Suhail Shaheen, the Taliban spokesman in Doha has said that no foreign forces, including military contractors, should remain in Kabul after the withdrawal was completed (Pic: Courtesy historica.fandom.com)
The way intra-Afghan peace talks are proceeding, it would have been amusing but for the unending bloodshed. Even as the parties—the Taliban, the Afghan government and the US—take a slow walk towards the talks, prodded by none other than the US, the mayhem is absolutely tragic.
The path to the talks has been marred by intensified fighting between the Taliban and government forces. The two sides also accuse each other of sabotaging the peace process—poisoning the pre-talks atmosphere. The run-up to the talks is anything but friendly.
A statement by the Afghan Interior Ministry on Thursday said that Taliban-led violent incidents had claimed the lives of 121 civilians and wounded 336 others over the past two weeks. Senior government official Wahid Omar is reported to have told media that the Taliban has "no political and cultural assets, except imposing violence" for the talks.
The Taliban remains obtuse, saying that it does not recognize the Afghan government, Taliban spokesman Suhail Shaheen told an Iranian newspaper last week that the group doesn't consider the government in Kabul as legitimate.
The Taliban said: "The Islamic Emirate does not recognize the Kabul administration as a government but views it as Western imported structure working for the continuation of American occupation. Shaheen said that the Taliban is the winner of the war and will attend the intra-Afghan talks only to bring an Islamic government in Afghanistan.
Despite the on-ground violence in war-torn Afghanistan and verbal spats between the two main groups, the intra-Afghan talks may still happen this week.
The Afghan government has made the necessary overtures by releasing nearly 5,000 Taliban prisoners, except the dangerous ones, to create a cordial atmosphere. From the Afghan side, the talks are being led by President Ashraf Ghani, along with former president Hamid Karzai and Ghani’s arch opponent Abdullah Abdullah, Chairman of the High Council for National Reconciliation, which is a major achievement in itself.
The US continues to push the recalcitrant sides for talks. Currently, it is high on success as Israel and the UAE smoke the peace pipe, a rare achievement that Trump can flaunt before his electorate.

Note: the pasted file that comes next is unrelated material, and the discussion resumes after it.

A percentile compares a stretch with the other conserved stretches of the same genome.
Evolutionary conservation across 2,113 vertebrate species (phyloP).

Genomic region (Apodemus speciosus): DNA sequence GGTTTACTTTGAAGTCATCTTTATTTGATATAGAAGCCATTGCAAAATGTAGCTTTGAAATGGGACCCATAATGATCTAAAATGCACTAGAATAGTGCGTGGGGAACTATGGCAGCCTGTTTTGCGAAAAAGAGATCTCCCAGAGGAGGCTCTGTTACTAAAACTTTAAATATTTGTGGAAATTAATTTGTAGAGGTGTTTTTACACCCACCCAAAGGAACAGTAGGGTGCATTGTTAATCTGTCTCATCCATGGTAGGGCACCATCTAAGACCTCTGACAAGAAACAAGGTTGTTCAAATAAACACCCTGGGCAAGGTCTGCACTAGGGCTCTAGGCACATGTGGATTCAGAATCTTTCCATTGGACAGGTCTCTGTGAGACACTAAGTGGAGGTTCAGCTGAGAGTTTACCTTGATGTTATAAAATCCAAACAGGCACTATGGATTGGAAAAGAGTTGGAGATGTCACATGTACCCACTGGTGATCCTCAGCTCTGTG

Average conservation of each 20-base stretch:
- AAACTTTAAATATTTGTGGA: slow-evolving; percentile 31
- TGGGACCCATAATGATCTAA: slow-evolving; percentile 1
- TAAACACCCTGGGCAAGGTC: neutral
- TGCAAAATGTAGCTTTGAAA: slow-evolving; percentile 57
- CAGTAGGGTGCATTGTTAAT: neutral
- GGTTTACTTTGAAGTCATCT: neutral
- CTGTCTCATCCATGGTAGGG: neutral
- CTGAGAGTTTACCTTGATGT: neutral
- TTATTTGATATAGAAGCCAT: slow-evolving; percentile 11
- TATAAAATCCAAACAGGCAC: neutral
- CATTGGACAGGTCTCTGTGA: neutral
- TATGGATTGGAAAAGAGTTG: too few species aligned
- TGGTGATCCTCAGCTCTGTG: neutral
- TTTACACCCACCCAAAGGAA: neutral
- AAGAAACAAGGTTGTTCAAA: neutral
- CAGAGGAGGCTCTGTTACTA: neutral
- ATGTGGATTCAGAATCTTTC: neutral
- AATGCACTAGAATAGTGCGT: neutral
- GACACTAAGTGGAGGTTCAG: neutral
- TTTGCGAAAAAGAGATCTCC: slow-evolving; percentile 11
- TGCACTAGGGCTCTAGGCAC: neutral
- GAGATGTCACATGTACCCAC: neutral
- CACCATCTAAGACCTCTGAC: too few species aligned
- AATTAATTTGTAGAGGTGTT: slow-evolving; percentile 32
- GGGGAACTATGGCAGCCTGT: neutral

Trump is keen that the US withdraws from the Afghan quagmire. The country had met its objectives way back in 2011 when it bumped off Osama bin Laden who was in protection of the Pakistani Army. However, US forces remained in Afghanistan with Nato troops to provide support to the fledgling Afghan democracy. Now Trump feels it is time to withdraw Americans from a conflict that essentially involves Afghans.
A February 29, 2020, deal between the United States and the Taliban in Doha, Qatar, paved the way for intra-Afghan talks though these talks kept the Afghan government out. Under the US-Taliban Doha agreement, the US was to withdraw its troops in phases; talks between the Taliban and the Afghan government were to begin on March 20; the Taliban was to cease all attacks on Afghan forces and the Afghan government was to release 5,000 Taliban prisoners in exchange for 1,000 Afghan security personnel kidnapped by the Taliban.
A large number of these conditions have been met, though the deadline has been breached many times, and by many months. The process has been long and fraught with violations all through. The US has withdrawn its troops, marking a victory for Trump; the Afghan government has released most Taliban prisoners; the Taliban too has released most Afghan security personnel but attacks by the Taliban on civilian and military targets have not reduced.
The Taliban continues to obfuscate. It abstains from speaking with the Afghan government but continues to speak with American officials. It is not ready to share power with other Afghans and is not keen on the rights of women and minorities. It has not as yet condemned al-Qaeda and terrorism. The Taliban has said that it is looking forward to forming the government and running the country but not in a democratic manner.
Currently, the two sides have entered a stalemate over the release of prisoners and this threatens talks.
Quoting Afghan government sources, Tolo News reported that the Taliban has not released more than 20 Afghan commandos. On the other hand, the Taliban has said that it will not release them till 400 of their colleagues are not released. It also threatens to not attend the intra-Afghan talks. Ghani says the last-remaining Taliban prisoners are hardened criminals who the US, Australia and France do not want released.
Faced with a Taliban, which feels that it has snatched victory from the US, the democratic Afghan government too has hardened its stand. Ghani, who has not been happy with the US government’s attitude, has often said that the US might be in a hurry to leave the country, but his government will not let its people down. He has said that the people want peace and his government will wait for it even if the Taliban is not serious about talks.
The intra-Afghan talks, now in their last lap, will spring surprises. The US is, nonetheless, busy chasing various Afghans through Special Representative for Afghanistan Reconciliation, Zalmay Khalilzad, aided by US Secretary of State Mike Pompeo, who is prodding the Afghans to move forward on peace talks..